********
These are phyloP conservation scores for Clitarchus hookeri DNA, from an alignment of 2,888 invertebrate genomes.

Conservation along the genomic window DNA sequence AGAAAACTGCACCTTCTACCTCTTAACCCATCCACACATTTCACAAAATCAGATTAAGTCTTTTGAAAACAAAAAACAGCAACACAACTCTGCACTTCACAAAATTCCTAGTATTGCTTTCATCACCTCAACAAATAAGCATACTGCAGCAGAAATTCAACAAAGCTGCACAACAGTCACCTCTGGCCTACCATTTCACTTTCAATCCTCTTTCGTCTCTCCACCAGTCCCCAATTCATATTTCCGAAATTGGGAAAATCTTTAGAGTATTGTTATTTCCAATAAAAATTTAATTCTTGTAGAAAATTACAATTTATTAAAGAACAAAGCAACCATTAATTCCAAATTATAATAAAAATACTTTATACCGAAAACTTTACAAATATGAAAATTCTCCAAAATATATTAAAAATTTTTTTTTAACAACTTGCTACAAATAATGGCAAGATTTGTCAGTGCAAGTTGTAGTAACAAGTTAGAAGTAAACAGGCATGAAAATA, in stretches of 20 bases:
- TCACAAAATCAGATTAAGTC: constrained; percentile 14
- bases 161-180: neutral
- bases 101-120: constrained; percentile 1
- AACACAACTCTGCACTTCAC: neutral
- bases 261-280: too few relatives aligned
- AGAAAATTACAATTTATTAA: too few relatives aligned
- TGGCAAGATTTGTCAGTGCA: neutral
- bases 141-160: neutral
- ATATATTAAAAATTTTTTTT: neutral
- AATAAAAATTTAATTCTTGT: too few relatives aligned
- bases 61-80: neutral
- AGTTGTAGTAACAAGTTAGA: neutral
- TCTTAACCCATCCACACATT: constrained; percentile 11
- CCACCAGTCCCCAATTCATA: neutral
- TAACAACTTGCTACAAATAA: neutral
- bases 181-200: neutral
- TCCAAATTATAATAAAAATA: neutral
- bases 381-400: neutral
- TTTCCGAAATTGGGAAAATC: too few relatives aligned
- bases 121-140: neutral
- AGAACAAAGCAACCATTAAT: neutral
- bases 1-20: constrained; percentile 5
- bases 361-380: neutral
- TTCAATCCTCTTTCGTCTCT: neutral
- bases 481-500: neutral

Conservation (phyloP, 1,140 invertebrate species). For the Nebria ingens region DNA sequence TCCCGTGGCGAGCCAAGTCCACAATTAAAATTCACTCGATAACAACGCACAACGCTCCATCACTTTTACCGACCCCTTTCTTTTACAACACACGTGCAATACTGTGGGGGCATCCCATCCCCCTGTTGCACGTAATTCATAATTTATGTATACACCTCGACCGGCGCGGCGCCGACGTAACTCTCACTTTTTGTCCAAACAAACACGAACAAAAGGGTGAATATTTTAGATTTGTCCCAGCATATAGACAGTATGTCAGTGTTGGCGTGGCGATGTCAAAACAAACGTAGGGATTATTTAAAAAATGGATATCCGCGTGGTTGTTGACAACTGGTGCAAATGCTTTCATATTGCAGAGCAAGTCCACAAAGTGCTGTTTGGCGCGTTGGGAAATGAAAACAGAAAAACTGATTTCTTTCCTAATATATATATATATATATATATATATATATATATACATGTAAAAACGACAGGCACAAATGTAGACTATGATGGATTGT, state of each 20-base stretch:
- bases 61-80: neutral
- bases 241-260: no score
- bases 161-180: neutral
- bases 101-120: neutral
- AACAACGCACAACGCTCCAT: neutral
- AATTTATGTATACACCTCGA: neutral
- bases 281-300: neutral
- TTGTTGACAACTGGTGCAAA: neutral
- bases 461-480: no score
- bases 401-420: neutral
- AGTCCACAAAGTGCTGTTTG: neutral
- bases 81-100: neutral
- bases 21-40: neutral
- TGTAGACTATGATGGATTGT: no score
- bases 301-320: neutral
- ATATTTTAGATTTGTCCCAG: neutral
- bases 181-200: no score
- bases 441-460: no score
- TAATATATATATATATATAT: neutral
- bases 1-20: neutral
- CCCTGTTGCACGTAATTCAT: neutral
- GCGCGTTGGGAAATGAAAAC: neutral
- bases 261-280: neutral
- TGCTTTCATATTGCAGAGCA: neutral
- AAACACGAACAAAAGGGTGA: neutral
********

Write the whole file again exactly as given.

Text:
These are phyloP conservation scores for Clitarchus hookeri DNA, from an alignment of 2,888 invertebrate genomes.

Conservation along the genomic window DNA sequence AGAAAACTGCACCTTCTACCTCTTAACCCATCCACACATTTCACAAAATCAGATTAAGTCTTTTGAAAACAAAAAACAGCAACACAACTCTGCACTTCACAAAATTCCTAGTATTGCTTTCATCACCTCAACAAATAAGCATACTGCAGCAGAAATTCAACAAAGCTGCACAACAGTCACCTCTGGCCTACCATTTCACTTTCAATCCTCTTTCGTCTCTCCACCAGTCCCCAATTCATATTTCCGAAATTGGGAAAATCTTTAGAGTATTGTTATTTCCAATAAAAATTTAATTCTTGTAGAAAATTACAATTTATTAAAGAACAAAGCAACCATTAATTCCAAATTATAATAAAAATACTTTATACCGAAAACTTTACAAATATGAAAATTCTCCAAAATATATTAAAAATTTTTTTTTAACAACTTGCTACAAATAATGGCAAGATTTGTCAGTGCAAGTTGTAGTAACAAGTTAGAAGTAAACAGGCATGAAAATA, in stretches of 20 bases:
- TCACAAAATCAGATTAAGTC: constrained; percentile 14
- bases 161-180: neutral
- bases 101-120: constrained; percentile 1
- AACACAACTCTGCACTTCAC: neutral
- bases 261-280: too few relatives aligned
- AGAAAATTACAATTTATTAA: too few relatives aligned
- TGGCAAGATTTGTCAGTGCA: neutral
- bases 141-160: neutral
- ATATATTAAAAATTTTTTTT: neutral
- AATAAAAATTTAATTCTTGT: too few relatives aligned
- bases 61-80: neutral
- AGTTGTAGTAACAAGTTAGA: neutral
- TCTTAACCCATCCACACATT: constrained; percentile 11
- CCACCAGTCCCCAATTCATA: neutral
- TAACAACTTGCTACAAATAA: neutral
- bases 181-200: neutral
- TCCAAATTATAATAAAAATA: neutral
- bases 381-400: neutral
- TTTCCGAAATTGGGAAAATC: too few relatives aligned
- bases 121-140: neutral
- AGAACAAAGCAACCATTAAT: neutral
- bases 1-20: constrained; percentile 5
- bases 361-380: neutral
- TTCAATCCTCTTTCGTCTCT: neutral
- bases 481-500: neutral

Conservation (phyloP, 1,140 invertebrate species). For the Nebria ingens region DNA sequence TCCCGTGGCGAGCCAAGTCCACAATTAAAATTCACTCGATAACAACGCACAACGCTCCATCACTTTTACCGACCCCTTTCTTTTACAACACACGTGCAATACTGTGGGGGCATCCCATCCCCCTGTTGCACGTAATTCATAATTTATGTATACACCTCGACCGGCGCGGCGCCGACGTAACTCTCACTTTTTGTCCAAACAAACACGAACAAAAGGGTGAATATTTTAGATTTGTCCCAGCATATAGACAGTATGTCAGTGTTGGCGTGGCGATGTCAAAACAAACGTAGGGATTATTTAAAAAATGGATATCCGCGTGGTTGTTGACAACTGGTGCAAATGCTTTCATATTGCAGAGCAAGTCCACAAAGTGCTGTTTGGCGCGTTGGGAAATGAAAACAGAAAAACTGATTTCTTTCCTAATATATATATATATATATATATATATATATATATACATGTAAAAACGACAGGCACAAATGTAGACTATGATGGATTGT, state of each 20-base stretch:
- bases 61-80: neutral
- bases 241-260: no score
- bases 161-180: neutral
- bases 101-120: neutral
- AACAACGCACAACGCTCCAT: neutral
- AATTTATGTATACACCTCGA: neutral
- bases 281-300: neutral
- TTGTTGACAACTGGTGCAAA: neutral
- bases 461-480: no score
- bases 401-420: neutral
- AGTCCACAAAGTGCTGTTTG: neutral
- bases 81-100: neutral
- bases 21-40: neutral
- TGTAGACTATGATGGATTGT: no score
- bases 301-320: neutral
- ATATTTTAGATTTGTCCCAG: neutral
- bases 181-200: no score
- bases 441-460: no score
- TAATATATATATATATATAT: neutral
- bases 1-20: neutral
- CCCTGTTGCACGTAATTCAT: neutral
- GCGCGTTGGGAAATGAAAAC: neutral
- bases 261-280: neutral
- TGCTTTCATATTGCAGAGCA: neutral
- AAACACGAACAAAAGGGTGA: neutral